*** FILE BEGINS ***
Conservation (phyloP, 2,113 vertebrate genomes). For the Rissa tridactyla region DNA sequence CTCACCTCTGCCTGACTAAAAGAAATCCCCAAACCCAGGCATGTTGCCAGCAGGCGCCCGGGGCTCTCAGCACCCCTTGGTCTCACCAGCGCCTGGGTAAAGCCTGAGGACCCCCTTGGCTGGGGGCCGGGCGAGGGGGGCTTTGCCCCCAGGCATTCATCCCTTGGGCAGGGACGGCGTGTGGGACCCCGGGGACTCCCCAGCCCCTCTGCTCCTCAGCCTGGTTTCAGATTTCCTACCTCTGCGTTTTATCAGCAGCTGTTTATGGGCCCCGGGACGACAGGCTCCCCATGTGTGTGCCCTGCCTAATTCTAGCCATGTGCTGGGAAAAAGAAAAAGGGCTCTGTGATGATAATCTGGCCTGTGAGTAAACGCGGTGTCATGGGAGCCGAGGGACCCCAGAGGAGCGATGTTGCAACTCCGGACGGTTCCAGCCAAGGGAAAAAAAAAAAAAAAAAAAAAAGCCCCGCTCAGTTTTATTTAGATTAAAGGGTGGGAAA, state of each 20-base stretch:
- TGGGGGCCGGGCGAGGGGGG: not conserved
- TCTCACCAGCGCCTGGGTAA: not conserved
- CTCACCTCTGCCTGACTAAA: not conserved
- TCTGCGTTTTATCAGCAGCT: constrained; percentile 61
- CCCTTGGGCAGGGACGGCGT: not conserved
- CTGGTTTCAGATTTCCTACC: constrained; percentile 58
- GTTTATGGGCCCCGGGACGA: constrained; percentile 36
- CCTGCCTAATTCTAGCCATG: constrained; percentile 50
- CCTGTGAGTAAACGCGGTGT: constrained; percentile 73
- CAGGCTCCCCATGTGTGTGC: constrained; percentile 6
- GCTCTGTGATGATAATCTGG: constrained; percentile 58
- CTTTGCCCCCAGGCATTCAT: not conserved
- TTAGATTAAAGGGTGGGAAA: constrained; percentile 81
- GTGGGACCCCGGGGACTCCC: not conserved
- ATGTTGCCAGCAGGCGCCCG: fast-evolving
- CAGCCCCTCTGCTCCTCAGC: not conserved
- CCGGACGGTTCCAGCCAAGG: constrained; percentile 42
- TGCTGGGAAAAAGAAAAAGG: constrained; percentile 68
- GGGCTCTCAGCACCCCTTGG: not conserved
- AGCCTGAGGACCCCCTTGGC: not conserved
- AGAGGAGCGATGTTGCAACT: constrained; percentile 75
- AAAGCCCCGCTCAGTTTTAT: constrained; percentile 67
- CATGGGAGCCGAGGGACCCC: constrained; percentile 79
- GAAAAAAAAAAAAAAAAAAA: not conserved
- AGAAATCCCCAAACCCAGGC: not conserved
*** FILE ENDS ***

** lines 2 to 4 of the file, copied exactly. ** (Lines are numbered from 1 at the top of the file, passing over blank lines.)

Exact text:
- TGGGGGCCGGGCGAGGGGGG: not conserved
- TCTCACCAGCGCCTGGGTAA: not conserved
- CTCACCTCTGCCTGACTAAA: not conserved